The journey to Jehol and back turned out much cheaper than we had calculated before the start. On the other hand, it proved that the temple-copy would cost considerably more than we had at first thought; but then it was not a question of any plain and simple temple-structure, but of a colourful and stately pavilion, with all the overwhelming wealth of detail and functional or ornamental wood-carvings characterizing Chinese architecture. Mr LIANG, our architect, returned to Peking one day later than we. His painters, who were to copy all the ornaments and figure-paintings, were now making reproductions of all the patterns with colours, and would be staying on in Jehol for a couple more weeks. The drawing of the plans and taking of measurements in the Golden Pavilion had been completed while we were still there.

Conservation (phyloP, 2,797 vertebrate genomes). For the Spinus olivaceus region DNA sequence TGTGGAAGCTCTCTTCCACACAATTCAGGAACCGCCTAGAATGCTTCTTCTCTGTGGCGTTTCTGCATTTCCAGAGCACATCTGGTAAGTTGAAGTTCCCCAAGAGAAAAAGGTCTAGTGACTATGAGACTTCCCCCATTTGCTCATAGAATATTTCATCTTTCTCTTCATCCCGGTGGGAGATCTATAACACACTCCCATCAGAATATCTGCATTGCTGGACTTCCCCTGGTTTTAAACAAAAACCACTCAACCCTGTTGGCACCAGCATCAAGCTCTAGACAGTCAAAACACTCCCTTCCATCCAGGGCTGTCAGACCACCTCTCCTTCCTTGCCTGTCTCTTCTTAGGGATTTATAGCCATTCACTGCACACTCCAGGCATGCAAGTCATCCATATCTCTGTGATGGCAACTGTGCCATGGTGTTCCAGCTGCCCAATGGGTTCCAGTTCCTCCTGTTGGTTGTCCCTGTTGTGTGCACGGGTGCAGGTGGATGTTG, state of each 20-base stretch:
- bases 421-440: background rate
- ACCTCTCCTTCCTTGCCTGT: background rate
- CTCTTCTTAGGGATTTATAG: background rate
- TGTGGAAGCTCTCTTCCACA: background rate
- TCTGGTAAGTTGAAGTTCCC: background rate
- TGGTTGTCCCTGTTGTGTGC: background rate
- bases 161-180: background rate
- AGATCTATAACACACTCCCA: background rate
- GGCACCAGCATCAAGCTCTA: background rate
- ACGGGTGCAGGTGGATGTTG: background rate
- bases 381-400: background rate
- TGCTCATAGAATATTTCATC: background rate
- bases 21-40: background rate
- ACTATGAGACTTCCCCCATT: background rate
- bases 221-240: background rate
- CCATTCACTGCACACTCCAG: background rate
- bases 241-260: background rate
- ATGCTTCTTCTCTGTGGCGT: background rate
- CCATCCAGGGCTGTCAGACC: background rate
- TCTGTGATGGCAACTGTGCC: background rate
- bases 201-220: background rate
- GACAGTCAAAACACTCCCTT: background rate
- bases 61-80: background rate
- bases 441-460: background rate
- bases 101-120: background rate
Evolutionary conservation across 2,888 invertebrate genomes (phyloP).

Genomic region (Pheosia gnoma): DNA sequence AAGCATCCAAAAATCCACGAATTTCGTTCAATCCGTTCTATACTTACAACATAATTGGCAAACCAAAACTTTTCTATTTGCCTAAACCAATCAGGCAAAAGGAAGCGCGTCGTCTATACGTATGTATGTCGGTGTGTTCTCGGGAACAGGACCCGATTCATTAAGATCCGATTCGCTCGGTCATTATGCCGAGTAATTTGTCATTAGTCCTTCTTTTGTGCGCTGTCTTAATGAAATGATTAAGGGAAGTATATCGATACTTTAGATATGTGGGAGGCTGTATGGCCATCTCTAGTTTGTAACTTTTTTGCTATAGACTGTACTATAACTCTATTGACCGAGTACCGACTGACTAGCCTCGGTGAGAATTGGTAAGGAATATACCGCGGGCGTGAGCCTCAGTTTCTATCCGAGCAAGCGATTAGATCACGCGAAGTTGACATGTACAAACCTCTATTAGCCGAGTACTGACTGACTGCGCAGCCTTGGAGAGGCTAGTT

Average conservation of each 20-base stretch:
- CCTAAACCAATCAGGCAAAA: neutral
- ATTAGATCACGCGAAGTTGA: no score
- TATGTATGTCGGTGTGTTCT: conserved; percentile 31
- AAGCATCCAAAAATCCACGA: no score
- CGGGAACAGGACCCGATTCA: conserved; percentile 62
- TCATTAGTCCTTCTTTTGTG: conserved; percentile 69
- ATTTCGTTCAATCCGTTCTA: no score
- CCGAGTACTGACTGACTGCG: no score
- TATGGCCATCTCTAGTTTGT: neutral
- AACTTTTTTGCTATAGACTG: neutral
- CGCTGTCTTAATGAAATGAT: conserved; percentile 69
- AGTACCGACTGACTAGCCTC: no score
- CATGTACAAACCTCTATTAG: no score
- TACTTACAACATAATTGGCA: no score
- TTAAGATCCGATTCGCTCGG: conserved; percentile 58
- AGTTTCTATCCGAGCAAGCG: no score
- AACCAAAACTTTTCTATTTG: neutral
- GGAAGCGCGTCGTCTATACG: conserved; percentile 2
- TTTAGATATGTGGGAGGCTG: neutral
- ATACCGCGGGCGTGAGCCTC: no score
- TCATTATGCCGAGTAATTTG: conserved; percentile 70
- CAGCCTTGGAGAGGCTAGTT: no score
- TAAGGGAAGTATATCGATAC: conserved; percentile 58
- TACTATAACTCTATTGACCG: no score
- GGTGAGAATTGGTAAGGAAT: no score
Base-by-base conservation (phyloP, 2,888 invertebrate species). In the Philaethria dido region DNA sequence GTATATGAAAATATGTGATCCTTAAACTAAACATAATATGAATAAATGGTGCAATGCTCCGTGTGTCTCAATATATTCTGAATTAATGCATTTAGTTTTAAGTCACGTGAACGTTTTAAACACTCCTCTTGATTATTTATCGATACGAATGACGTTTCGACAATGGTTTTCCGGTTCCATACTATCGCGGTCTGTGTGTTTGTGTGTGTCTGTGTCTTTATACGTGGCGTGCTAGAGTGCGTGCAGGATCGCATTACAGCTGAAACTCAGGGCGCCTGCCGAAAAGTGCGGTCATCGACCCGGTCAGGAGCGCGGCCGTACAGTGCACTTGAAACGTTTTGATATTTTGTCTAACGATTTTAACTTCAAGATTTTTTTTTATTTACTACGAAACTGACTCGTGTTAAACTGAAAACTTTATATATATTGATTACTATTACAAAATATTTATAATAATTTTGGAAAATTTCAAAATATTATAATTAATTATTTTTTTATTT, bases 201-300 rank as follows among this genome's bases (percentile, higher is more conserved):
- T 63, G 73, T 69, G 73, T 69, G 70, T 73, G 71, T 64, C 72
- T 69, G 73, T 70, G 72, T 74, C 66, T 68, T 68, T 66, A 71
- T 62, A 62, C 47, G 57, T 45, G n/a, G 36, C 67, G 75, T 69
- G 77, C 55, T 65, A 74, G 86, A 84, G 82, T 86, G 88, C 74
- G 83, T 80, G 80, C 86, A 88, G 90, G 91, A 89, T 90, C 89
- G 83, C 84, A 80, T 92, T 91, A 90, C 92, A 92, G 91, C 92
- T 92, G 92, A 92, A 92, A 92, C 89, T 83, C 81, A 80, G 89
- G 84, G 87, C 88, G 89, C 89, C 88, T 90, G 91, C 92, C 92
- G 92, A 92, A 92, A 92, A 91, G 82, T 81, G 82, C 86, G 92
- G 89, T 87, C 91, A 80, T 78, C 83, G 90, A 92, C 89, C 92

NEWS FROM OUR WORKERS IN THE FIELD
In Peking we found everything in the best of order in our comfortable Chinese house, where we were greeted by pleased servants and our wildly excited dogs. In the once more stationary headquarters there was now a greater pressure of urgent work than ever before. During the journey to Jehol piles of post had accumulated, and a number of important letters calling for immediate reply had arrived from the members of the expedition who were working in the interior.
NORIN and AMBOLT, as well as our three Chinese members, YUAN, HUANG and TING, were farthest away from Peking, being dispersed in different places in Sinkiang. The Gobi-group, consisting of BERGMAN, BEXELL, BOHI,IN, HÖRNER, CHEN and FRIIS-JOHANSEN, were working in several different sections in the vicinity of the Edsen-gol. HUMMEL, and BÖKENxAMP were in the Tebbu country on the frontier between Kansu and Tibet. The latter two, especially, had had some rather exciting adventures with robbers; but thanks to his medical qualifications HUMMEL, had been able to cope with these difficult situations, and had even achieved great popularity among the wild inhabitants of the frontier country. In